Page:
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"We have no other option but to be hopeful about achieving peaceful states between warring parties because the reverse delivers nothing but despair," Dr Kohn says.
"Deluded individuals have risen up in the past and galvanised masses of people to destructive ends," she said in an interview.
"But we have also seen visionary individuals inspire a nation to abolish cruel practices, such as slavery and infanticide and hateful attitudes, such as misogyny and anti-Semitism," she said.
Canadian-born, Dr Kohn has long produced and presented programmes on religion and spirituality for ABC Radio National.
She will deliver the 15th annual peace lecture in Dunedin, at the University of Otago’s St David lecture theatre on Monday at 6.15pm. This free public talk is titled "Can we think our way to peace?".
"I am inspired by individuals who have risen above the parapet and dared to speak up against deep-seated and institutionalised hatreds of their own community or faith," Dr Kohn said.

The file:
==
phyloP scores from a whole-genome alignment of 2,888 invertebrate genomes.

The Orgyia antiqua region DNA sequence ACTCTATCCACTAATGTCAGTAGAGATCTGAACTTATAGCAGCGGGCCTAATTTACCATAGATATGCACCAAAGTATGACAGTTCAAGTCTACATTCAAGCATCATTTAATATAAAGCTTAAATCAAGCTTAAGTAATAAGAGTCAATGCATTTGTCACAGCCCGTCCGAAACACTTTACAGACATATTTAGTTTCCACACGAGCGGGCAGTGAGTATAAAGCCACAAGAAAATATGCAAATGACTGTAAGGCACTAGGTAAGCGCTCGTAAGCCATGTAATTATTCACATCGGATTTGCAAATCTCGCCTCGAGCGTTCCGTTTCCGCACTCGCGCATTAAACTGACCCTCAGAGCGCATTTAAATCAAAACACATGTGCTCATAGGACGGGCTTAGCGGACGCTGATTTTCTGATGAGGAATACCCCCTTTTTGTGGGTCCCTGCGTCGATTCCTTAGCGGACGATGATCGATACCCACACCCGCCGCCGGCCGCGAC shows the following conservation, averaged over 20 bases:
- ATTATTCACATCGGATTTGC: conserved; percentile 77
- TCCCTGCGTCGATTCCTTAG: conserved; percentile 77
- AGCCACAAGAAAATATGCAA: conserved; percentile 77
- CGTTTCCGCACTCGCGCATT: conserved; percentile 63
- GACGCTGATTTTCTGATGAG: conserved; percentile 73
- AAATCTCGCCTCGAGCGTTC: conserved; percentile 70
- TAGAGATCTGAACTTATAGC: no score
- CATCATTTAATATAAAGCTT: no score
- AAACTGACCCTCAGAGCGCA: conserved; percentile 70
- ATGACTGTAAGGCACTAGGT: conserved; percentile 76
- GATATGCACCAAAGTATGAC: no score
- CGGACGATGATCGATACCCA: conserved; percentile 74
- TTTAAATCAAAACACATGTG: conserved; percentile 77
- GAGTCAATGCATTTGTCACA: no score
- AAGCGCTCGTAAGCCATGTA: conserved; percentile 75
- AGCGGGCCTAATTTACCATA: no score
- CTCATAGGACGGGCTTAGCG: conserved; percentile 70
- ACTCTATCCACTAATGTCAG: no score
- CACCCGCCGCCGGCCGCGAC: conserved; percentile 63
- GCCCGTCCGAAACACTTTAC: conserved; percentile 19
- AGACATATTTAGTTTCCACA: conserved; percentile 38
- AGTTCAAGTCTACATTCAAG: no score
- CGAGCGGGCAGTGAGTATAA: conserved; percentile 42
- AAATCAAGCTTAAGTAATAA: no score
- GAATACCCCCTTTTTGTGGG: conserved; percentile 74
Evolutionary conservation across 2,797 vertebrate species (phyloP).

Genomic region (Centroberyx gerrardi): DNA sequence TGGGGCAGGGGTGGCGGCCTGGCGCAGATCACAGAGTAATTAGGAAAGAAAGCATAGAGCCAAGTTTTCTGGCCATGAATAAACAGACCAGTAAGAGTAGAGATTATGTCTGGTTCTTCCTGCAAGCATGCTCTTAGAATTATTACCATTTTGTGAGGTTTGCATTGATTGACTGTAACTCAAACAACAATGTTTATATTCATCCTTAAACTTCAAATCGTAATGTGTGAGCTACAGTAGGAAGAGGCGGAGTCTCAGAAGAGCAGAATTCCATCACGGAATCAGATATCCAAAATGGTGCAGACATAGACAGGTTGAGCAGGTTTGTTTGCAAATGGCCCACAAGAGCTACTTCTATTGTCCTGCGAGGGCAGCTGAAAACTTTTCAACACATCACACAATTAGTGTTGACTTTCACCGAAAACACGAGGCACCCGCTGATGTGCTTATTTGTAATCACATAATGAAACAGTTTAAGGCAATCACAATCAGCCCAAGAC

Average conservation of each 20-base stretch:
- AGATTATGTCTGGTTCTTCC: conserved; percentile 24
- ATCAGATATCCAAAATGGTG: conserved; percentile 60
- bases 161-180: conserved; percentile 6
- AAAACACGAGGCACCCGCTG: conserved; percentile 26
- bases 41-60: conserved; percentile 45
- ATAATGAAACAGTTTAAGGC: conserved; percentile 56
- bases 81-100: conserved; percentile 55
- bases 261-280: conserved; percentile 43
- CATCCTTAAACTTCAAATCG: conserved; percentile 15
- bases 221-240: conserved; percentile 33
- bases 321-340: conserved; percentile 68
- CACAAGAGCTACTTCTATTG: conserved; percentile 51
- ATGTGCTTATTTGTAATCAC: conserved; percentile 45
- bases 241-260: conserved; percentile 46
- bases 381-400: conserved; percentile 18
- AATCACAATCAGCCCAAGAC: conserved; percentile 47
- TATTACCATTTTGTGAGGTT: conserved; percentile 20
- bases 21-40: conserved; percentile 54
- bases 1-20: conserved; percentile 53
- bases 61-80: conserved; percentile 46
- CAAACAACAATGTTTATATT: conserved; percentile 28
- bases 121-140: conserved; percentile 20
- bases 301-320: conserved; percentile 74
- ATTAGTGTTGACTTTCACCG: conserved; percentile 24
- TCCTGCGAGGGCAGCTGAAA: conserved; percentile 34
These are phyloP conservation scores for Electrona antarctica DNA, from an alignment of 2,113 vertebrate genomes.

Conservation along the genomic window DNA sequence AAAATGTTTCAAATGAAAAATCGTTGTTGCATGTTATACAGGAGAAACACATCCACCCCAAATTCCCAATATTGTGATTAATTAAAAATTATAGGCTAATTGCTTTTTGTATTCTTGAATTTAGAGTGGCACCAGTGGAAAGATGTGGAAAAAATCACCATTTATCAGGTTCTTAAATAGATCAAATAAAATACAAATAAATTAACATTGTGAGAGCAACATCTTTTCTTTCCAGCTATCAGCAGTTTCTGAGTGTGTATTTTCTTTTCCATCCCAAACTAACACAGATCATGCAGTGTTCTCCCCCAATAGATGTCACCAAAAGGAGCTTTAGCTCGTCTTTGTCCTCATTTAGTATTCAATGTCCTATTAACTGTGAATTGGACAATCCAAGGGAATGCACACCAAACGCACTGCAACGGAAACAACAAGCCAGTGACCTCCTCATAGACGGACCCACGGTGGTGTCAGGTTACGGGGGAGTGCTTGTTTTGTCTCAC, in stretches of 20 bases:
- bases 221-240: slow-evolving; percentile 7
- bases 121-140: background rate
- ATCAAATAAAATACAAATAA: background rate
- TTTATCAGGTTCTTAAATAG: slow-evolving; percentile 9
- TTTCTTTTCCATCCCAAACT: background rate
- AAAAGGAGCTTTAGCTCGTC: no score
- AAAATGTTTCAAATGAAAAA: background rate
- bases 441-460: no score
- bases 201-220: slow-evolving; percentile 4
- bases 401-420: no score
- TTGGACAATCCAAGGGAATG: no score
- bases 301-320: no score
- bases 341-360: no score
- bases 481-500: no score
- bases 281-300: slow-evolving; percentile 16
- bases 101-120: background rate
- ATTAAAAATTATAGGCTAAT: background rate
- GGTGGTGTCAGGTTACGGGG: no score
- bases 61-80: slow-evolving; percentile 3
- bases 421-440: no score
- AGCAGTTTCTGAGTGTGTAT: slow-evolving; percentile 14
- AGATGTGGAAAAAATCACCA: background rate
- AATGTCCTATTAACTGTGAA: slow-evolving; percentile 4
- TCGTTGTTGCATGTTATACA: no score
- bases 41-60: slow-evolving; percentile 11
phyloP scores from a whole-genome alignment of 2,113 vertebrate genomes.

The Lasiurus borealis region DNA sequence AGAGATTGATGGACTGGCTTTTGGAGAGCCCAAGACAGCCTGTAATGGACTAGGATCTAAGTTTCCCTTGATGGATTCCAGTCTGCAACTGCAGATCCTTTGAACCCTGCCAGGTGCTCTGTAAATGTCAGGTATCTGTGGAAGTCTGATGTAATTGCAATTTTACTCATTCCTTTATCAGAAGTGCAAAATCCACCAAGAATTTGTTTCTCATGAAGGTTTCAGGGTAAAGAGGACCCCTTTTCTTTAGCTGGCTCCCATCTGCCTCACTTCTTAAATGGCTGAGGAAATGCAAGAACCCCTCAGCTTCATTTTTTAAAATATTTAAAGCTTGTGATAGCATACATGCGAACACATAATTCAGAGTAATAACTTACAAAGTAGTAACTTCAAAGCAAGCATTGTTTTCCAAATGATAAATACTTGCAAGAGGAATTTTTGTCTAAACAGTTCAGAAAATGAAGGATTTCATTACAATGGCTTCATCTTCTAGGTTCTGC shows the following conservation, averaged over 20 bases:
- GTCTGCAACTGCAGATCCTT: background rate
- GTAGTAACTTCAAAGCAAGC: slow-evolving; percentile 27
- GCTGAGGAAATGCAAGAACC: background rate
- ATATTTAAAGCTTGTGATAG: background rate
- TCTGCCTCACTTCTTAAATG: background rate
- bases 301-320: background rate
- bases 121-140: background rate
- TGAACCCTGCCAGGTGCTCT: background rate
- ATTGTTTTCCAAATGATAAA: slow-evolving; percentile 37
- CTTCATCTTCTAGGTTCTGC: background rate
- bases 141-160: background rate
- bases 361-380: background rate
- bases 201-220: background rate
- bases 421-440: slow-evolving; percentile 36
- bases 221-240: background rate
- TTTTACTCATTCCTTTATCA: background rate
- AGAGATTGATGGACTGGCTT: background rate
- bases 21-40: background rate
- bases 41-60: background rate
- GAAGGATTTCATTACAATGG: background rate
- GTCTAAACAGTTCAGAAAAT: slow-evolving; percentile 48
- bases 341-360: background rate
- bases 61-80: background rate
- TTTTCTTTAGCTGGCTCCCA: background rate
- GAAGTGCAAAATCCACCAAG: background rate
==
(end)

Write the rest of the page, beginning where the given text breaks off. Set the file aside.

This had been especially so after the Holocaust, when Christian theologians and churches "disavowed the hatred of Jews that was part of their received tradition", she said.
"Today there are prominent Muslims, such as Ed Husain, founder of the Quilliam Foundation in London, who is also daring to speak out against the anti-Semitism that has become endemic in the Muslim and Arab world, which he says has to change if there is to be any real peace in the Middle East.
"We will always need to think our way to peace, because, according to most traditions of the world, it is our responsibility until the final peace descends, and we won’t know when that will be," she said.
Dr Kohn had been honoured to give the annual peace lecture, and to become part of a "distinguished line of speakers", starting with former Labour leader the late David Lange.
The peace lecture series, founded by Otago University chaplain the Rev Greg Hughson, is organised by the university chaplaincy and the Dunedin Abrahamic Interfaith Group.